"How did it come to pass that an opposition's measure of a president's foreign policy was all or nothing, success or "failure"? The answer is that the political absolutism now normal in Washington arrived at the moment--Nov. 7, 2000--that our politics subordinated even a war against terror to seizing the office of the presidency." - Daniel Henninger - WSJ 11/18/05
"the slovenliness of our language makes it easier for us to have foolish thoughts." - George Orwell

Tuesday, August 08, 2006

September 11, 2001 - Trivia, Children and Lessons in History

According to the New York Sun:

An activity book for children about the September 11, 2001, terrorist attacks being distributed to schools with funding from Keyspan, North Fork Bank, and the law firm Weil, Gotshal & Manges contains pages of "trivia questions" and math problems about the attack.

The booklet, funded in part by an event involving Olympic silver medal winner Nancy Kerrigan, is intended to make for "a happy 9/11 commemorative event," said Tara Modlin, the founder of the organization distributing it, Stars, Stripes & Skates."To teach kids about an event so morbid, we needed to make something fun for them," she said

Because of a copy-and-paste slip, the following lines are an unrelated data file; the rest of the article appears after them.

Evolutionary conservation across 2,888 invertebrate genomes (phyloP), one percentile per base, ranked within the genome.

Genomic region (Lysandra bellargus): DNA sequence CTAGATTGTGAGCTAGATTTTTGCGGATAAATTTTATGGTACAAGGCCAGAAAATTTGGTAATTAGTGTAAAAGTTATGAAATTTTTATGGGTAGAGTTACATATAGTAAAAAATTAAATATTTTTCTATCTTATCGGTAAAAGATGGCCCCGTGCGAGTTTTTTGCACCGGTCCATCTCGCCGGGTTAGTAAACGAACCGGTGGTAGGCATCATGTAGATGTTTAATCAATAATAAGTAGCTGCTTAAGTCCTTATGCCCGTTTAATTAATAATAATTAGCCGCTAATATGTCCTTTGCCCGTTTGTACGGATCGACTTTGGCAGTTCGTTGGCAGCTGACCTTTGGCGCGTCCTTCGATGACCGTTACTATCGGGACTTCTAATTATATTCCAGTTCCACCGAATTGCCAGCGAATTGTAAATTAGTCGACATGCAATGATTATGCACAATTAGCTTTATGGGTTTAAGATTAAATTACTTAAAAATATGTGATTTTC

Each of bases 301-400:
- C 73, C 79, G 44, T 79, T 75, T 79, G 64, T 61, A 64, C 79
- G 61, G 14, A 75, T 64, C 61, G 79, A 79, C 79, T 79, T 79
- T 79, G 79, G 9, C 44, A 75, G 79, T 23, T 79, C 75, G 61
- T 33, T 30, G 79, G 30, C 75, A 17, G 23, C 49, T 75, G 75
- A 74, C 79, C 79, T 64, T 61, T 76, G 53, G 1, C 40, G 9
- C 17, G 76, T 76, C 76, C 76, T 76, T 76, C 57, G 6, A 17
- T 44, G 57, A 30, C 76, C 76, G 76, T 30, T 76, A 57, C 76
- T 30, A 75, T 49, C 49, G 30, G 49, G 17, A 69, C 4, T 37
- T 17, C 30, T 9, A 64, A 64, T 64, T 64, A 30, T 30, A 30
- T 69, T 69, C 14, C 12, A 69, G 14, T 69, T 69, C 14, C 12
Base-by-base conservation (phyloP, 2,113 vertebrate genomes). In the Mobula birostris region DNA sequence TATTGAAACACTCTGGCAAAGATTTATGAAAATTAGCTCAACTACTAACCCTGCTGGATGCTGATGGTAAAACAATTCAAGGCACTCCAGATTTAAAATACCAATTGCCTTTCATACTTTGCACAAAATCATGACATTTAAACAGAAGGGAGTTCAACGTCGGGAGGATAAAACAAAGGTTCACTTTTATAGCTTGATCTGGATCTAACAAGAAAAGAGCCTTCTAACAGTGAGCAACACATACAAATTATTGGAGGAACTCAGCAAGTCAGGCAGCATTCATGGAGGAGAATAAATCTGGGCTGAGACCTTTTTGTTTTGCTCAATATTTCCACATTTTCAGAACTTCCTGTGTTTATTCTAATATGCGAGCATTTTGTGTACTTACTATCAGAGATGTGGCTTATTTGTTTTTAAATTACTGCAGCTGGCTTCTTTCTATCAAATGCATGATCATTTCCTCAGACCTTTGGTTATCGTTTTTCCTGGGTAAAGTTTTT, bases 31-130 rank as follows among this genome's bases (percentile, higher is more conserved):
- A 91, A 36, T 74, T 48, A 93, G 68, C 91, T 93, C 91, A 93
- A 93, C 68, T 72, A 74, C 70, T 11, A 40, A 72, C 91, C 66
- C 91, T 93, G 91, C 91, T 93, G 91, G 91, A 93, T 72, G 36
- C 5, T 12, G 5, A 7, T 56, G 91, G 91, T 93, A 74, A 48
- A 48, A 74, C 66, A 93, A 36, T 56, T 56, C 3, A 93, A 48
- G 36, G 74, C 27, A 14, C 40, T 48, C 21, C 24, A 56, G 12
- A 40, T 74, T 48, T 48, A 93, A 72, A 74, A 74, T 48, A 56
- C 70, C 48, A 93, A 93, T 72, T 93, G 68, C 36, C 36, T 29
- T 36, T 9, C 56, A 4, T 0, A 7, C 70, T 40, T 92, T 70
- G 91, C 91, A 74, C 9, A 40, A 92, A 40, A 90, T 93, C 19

I understand where the concern or need to educate young children about the events of that day might lead to a sensitive approach to the subject, but isn't this taking it somewhere that it does not belong?

"To teach kids about an event so morbid, we needed to make something fun for them," nice and caring, but the event is and was morbid. To candy coat it or make it part of an activity book just seems an odd thing to do, don't you?
The math trivia section includes equations that show "relationships" between "the mystery number 11" and the attacks, such as "9/11, 9+1+1 =," which children should find equals 11.
I would like to know how an equation might be summed up this way; 9/11, 9+1+1= 2,996



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